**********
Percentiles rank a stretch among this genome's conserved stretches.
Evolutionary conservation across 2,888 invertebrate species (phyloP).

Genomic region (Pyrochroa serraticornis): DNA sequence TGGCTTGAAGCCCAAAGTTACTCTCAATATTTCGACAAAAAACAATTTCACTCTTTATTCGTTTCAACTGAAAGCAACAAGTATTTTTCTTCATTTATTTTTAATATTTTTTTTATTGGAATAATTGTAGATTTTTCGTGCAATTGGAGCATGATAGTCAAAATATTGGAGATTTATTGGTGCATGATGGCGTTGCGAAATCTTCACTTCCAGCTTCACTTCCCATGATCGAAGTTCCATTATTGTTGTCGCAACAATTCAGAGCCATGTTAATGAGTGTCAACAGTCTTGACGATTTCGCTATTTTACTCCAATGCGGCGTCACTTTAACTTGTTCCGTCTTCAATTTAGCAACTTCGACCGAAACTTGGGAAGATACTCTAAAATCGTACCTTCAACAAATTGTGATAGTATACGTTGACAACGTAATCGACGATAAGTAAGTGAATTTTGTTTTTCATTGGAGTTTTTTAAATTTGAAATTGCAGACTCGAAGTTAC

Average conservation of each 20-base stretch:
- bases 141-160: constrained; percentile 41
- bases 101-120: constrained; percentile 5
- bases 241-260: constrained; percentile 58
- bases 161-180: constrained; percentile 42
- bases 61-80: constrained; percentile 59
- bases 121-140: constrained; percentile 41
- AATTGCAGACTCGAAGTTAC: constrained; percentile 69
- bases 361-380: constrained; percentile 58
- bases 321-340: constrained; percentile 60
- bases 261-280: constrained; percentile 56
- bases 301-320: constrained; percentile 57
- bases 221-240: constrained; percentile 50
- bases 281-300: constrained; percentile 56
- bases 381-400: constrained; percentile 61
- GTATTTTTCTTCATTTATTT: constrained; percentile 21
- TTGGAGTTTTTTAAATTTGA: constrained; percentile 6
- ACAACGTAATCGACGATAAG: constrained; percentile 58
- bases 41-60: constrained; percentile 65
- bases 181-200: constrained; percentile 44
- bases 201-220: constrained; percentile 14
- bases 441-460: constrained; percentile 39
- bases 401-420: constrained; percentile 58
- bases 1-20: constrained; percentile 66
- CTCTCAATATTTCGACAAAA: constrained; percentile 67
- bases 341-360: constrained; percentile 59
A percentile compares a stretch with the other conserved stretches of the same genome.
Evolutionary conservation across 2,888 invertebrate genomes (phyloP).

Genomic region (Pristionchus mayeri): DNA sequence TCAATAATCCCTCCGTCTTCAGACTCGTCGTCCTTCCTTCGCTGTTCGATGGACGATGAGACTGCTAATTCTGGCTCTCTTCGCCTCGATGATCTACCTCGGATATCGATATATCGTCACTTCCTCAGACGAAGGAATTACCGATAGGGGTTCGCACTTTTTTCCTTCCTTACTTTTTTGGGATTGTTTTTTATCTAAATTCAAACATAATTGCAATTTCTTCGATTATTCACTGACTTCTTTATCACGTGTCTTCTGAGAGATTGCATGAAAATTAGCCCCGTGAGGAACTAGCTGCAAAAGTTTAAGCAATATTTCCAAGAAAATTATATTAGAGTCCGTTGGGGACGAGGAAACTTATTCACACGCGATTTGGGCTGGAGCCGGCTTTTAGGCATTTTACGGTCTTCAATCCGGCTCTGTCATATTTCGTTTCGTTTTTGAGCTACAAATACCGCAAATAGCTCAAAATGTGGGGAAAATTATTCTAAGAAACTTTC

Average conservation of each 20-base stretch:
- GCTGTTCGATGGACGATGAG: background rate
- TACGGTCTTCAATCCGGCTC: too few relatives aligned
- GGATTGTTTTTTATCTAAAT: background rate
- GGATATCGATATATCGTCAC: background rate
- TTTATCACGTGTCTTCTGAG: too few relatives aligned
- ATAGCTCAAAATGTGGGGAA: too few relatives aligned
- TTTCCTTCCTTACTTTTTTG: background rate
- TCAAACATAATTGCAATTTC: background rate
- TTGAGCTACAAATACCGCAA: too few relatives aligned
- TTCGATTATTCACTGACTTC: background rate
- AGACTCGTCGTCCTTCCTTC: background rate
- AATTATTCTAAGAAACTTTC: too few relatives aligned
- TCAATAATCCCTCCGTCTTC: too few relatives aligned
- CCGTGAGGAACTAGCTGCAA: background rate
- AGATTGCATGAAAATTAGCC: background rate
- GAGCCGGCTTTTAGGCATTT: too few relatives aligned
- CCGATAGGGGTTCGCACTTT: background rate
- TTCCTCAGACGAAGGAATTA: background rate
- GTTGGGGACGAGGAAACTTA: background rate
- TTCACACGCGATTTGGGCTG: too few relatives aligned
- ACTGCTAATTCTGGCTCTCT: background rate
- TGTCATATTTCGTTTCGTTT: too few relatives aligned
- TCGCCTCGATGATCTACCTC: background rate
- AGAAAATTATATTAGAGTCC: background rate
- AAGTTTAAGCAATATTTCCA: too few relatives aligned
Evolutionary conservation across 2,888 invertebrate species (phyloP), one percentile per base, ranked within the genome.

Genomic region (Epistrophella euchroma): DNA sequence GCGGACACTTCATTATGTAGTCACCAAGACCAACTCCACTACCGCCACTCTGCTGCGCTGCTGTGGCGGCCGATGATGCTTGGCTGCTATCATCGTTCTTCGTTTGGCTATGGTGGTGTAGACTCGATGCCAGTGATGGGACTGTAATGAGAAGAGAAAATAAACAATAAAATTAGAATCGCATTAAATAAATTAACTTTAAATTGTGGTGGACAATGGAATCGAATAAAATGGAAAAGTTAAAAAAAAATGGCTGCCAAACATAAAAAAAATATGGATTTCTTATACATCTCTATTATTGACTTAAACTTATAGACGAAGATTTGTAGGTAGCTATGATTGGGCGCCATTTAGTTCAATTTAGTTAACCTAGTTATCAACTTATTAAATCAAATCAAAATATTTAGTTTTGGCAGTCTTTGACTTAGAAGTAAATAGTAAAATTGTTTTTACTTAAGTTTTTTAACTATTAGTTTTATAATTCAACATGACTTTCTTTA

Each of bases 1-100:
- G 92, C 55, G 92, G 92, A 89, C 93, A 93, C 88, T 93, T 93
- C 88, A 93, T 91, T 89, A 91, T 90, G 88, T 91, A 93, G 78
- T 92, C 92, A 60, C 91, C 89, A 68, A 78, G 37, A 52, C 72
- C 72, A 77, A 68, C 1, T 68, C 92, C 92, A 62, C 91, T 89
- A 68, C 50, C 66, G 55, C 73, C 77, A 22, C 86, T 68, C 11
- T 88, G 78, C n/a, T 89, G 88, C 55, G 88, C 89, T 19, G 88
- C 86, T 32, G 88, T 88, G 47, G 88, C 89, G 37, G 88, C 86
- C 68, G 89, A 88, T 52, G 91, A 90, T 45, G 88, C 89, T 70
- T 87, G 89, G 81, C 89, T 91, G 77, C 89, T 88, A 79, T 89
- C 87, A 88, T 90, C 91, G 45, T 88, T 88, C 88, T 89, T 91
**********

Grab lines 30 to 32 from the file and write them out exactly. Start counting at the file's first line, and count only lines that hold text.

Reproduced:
A percentile compares a stretch with the other conserved stretches of the same genome.
Evolutionary conservation across 2,888 invertebrate genomes (phyloP).

Genomic region (Pristionchus mayeri): DNA sequence TCAATAATCCCTCCGTCTTCAGACTCGTCGTCCTTCCTTCGCTGTTCGATGGACGATGAGACTGCTAATTCTGGCTCTCTTCGCCTCGATGATCTACCTCGGATATCGATATATCGTCACTTCCTCAGACGAAGGAATTACCGATAGGGGTTCGCACTTTTTTCCTTCCTTACTTTTTTGGGATTGTTTTTTATCTAAATTCAAACATAATTGCAATTTCTTCGATTATTCACTGACTTCTTTATCACGTGTCTTCTGAGAGATTGCATGAAAATTAGCCCCGTGAGGAACTAGCTGCAAAAGTTTAAGCAATATTTCCAAGAAAATTATATTAGAGTCCGTTGGGGACGAGGAAACTTATTCACACGCGATTTGGGCTGGAGCCGGCTTTTAGGCATTTTACGGTCTTCAATCCGGCTCTGTCATATTTCGTTTCGTTTTTGAGCTACAAATACCGCAAATAGCTCAAAATGTGGGGAAAATTATTCTAAGAAACTTTC